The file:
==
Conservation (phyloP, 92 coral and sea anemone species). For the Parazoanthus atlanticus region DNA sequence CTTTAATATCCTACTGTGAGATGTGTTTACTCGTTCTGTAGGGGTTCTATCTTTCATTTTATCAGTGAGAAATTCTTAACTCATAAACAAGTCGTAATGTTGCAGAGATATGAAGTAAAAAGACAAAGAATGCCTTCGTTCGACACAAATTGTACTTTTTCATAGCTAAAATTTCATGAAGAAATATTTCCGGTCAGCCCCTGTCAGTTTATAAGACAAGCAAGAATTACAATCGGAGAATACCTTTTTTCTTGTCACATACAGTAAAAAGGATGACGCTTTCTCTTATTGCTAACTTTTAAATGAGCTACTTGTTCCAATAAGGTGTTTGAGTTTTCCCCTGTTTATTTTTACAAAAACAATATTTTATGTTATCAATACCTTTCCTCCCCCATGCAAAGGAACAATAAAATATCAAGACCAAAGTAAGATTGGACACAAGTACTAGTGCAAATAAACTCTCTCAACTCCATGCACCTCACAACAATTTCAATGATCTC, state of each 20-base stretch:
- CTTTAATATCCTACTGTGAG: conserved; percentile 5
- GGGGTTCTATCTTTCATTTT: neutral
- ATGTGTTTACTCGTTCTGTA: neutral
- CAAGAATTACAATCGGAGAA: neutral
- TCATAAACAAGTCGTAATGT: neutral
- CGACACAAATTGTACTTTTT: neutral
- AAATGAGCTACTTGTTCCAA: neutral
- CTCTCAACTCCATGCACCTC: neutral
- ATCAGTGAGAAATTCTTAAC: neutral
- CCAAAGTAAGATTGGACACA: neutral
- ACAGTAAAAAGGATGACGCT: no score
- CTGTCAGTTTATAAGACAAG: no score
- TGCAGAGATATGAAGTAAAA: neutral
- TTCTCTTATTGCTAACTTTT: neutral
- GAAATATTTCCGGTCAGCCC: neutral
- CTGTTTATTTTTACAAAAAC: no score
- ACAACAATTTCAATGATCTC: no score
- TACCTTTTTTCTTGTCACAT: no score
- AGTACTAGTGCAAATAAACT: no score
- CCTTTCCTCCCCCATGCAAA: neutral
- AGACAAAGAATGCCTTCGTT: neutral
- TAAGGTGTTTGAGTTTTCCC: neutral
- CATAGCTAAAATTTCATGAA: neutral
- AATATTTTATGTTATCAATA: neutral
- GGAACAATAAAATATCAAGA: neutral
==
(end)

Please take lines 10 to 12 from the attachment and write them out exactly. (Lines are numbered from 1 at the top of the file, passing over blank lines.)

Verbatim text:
- ATCAGTGAGAAATTCTTAAC: neutral
- CCAAAGTAAGATTGGACACA: neutral
- ACAGTAAAAAGGATGACGCT: no score